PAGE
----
(Reuters) - Gold held steady on Thursday, supported by a softer dollar due to concerns the prolonged U.S. government shutdown will limit economic growth even as concerns of slowing global growth grew.
Spot gold was mostly steady at $1,282 per ounce, as of 0549 GMT, while U.S. gold futures were down 0.2 percent at $1,281 per ounce.
A weaker dollar is supporting gold for the moment, said Michael McCarthy, chief market strategist at CMC Markets.
However, McCarthy cautioned that bullion price gains are capped by limited investor buying on indications from price charts used by technical traders.
“The issue for gold is there is a very heavy resistance seen around $1,290 and $1,310. A further weakening of the U.S. dollar could be supportive. But, we need something to really push gold through the resistance level,” he said.
The U.S. dollar index, which measures the greenback against a basket of six major currencies, fell for third day. However, Asian shares rose on Thursday after Wall Street managed to end higher.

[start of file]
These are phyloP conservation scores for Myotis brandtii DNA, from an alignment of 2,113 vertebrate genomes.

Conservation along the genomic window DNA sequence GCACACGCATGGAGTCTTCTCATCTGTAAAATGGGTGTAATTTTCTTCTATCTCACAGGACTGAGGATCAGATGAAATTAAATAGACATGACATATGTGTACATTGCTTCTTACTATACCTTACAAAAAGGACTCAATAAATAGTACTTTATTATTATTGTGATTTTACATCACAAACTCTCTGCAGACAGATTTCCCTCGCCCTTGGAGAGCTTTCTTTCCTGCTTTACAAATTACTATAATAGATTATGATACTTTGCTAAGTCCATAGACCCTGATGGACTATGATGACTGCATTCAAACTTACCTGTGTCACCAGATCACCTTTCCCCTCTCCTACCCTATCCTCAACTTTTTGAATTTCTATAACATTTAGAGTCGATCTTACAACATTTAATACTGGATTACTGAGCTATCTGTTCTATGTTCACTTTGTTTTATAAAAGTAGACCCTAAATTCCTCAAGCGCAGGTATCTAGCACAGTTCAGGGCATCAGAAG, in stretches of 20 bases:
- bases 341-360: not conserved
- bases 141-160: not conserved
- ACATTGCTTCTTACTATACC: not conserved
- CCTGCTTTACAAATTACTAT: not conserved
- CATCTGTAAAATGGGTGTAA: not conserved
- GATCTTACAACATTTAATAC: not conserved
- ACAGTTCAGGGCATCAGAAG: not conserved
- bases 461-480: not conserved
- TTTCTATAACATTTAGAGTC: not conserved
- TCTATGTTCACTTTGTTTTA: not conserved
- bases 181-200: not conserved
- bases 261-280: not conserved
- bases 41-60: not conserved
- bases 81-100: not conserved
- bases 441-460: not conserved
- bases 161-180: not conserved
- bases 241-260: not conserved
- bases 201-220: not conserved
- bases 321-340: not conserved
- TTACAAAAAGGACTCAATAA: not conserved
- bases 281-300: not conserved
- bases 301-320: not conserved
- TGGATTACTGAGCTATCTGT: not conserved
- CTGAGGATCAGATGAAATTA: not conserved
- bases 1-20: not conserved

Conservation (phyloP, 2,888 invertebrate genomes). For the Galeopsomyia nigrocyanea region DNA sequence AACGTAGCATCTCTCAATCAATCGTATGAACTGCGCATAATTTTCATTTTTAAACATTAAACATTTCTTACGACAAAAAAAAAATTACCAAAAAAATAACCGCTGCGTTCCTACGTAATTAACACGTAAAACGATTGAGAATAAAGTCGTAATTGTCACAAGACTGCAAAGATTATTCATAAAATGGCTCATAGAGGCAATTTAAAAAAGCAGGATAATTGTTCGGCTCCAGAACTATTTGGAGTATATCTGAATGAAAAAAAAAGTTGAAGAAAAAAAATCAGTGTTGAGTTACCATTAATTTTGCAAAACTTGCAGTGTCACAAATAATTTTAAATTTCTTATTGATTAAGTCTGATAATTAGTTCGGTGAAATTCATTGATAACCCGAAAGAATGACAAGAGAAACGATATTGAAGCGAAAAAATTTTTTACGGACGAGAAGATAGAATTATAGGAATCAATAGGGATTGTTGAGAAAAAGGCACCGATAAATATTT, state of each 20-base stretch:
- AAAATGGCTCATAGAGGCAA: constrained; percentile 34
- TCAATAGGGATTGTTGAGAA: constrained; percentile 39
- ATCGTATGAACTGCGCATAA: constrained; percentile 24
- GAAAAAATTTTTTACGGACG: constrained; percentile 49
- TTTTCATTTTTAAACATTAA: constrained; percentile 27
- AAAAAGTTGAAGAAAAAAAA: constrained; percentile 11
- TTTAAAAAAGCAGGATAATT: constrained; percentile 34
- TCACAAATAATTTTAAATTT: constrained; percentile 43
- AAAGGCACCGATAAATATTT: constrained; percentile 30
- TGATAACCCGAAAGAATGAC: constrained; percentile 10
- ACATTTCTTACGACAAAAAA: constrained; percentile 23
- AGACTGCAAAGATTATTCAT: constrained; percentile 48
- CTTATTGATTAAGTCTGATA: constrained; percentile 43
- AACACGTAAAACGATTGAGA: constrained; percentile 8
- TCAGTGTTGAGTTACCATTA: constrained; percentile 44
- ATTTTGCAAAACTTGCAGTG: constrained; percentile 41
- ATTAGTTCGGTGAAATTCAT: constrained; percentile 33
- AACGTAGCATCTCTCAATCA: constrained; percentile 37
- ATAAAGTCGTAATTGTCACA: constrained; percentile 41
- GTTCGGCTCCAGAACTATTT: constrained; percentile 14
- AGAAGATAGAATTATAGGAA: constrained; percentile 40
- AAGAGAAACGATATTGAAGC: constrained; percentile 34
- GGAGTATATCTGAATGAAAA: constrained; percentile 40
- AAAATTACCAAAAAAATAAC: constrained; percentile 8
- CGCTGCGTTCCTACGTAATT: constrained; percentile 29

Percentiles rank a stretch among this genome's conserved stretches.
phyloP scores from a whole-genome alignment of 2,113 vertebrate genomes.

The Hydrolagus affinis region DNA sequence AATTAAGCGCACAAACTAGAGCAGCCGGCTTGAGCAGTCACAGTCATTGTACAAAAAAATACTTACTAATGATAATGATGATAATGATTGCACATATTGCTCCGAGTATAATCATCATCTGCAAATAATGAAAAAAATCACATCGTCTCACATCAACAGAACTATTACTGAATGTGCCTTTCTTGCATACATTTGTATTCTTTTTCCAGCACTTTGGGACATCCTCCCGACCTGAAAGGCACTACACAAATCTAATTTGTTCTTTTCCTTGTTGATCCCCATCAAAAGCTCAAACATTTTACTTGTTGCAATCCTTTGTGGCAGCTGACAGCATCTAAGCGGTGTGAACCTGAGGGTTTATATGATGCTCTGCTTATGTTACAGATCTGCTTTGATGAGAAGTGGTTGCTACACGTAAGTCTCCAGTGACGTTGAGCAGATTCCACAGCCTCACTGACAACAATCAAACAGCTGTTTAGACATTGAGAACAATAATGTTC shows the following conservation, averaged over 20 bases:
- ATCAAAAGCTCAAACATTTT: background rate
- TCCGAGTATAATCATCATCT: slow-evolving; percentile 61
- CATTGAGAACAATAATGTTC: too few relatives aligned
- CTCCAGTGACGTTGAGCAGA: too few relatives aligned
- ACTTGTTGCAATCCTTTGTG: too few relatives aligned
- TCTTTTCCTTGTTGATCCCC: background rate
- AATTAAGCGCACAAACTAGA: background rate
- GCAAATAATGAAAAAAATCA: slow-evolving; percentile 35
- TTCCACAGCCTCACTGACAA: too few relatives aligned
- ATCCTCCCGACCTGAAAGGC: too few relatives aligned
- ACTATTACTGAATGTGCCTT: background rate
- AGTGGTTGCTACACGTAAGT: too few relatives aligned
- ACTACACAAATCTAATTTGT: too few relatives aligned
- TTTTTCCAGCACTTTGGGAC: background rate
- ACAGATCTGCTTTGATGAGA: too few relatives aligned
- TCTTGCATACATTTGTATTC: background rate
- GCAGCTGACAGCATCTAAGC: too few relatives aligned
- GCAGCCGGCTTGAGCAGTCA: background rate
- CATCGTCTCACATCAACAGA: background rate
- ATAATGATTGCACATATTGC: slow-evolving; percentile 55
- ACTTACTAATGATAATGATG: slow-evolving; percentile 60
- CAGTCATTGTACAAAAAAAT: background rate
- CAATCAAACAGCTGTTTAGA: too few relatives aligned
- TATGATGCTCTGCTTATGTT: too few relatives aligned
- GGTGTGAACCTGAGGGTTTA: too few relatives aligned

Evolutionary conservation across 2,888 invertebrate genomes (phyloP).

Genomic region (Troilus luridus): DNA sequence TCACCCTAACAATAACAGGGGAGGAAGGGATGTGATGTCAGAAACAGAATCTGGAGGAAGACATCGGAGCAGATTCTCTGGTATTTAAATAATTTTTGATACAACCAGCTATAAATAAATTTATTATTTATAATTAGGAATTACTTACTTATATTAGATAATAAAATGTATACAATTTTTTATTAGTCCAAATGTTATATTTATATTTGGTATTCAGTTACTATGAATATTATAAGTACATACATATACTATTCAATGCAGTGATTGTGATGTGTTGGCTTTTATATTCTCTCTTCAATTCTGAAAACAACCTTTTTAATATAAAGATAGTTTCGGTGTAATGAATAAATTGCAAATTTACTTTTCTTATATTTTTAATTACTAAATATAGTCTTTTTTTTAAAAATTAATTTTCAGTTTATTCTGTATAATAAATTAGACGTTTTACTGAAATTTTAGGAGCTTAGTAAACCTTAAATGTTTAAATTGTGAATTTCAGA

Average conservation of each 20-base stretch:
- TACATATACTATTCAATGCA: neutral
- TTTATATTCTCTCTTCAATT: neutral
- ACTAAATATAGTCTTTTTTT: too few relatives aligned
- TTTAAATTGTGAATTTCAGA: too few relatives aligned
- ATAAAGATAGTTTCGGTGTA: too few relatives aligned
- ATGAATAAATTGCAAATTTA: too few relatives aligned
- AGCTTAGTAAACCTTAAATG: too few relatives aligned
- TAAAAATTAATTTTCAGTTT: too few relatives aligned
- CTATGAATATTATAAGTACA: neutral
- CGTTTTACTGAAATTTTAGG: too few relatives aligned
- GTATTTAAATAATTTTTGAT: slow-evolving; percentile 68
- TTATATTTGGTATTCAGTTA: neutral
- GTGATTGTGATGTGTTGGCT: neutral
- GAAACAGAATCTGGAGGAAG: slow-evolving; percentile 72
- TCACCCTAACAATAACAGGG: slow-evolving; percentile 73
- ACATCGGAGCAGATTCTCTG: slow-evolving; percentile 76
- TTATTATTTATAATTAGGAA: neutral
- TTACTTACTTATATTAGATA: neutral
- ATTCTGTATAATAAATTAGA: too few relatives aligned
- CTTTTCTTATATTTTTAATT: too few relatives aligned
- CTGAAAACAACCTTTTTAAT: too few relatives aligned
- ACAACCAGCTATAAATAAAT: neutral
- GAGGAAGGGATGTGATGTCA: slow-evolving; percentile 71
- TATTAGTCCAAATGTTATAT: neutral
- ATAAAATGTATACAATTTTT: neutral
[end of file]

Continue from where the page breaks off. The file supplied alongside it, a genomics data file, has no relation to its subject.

On Wednesday, U.S. President Donald Trump said that the United States was doing well in trade talks with China, saying at a White House event that China “very much wants to make a deal.”
However, a prolonged U.S. government shutdown reminded investors of risks to growth to the economy.
White House economic adviser Kevin Hassett said in a CNN interview the U.S. economy could see zero growth in the first three months if the partial government shutdown lasts for the whole quarter.
Meanwhile, investor focus turned to the European Central Bank (ECB), which is widely expected to keep its monetary policy unchanged at its first policy meeting of 2019 that ends later on Thursday.
Market watchers also expect ECB to acknowledge growing threats to the euro zone economy.
“Should (ECB President Mario) Draghi take a more dovish tone we may see the euro under pressure, creating a firmer greenback and weighing upon metals prices,” MKS PAMP Group said in a note.
“The political stalemate in Washington and U.S.-China trade relations remain in focus and should provide support to (gold) prices over the near-term.”
Technically, spot gold may retest a support at $1,278 per ounce, a break below which could cause a loss to the next support at $1,266, according to Reuters analyst Wang Tao.
Among other metals, palladium, which hit a record high of $1,434.50 an ounce last week on low inventories and rising demand, fell 0.2 percent to $1,345 an ounce.
Silver was down 0.2 percent $15.32 an ounce, while platinum fell 0.3 percent to $792.
Reporting by Nallur Sethuraman in Bengaluru; Editing by Sherry Jacob-Phillips, Christian Schmollinger and Rashmi Aich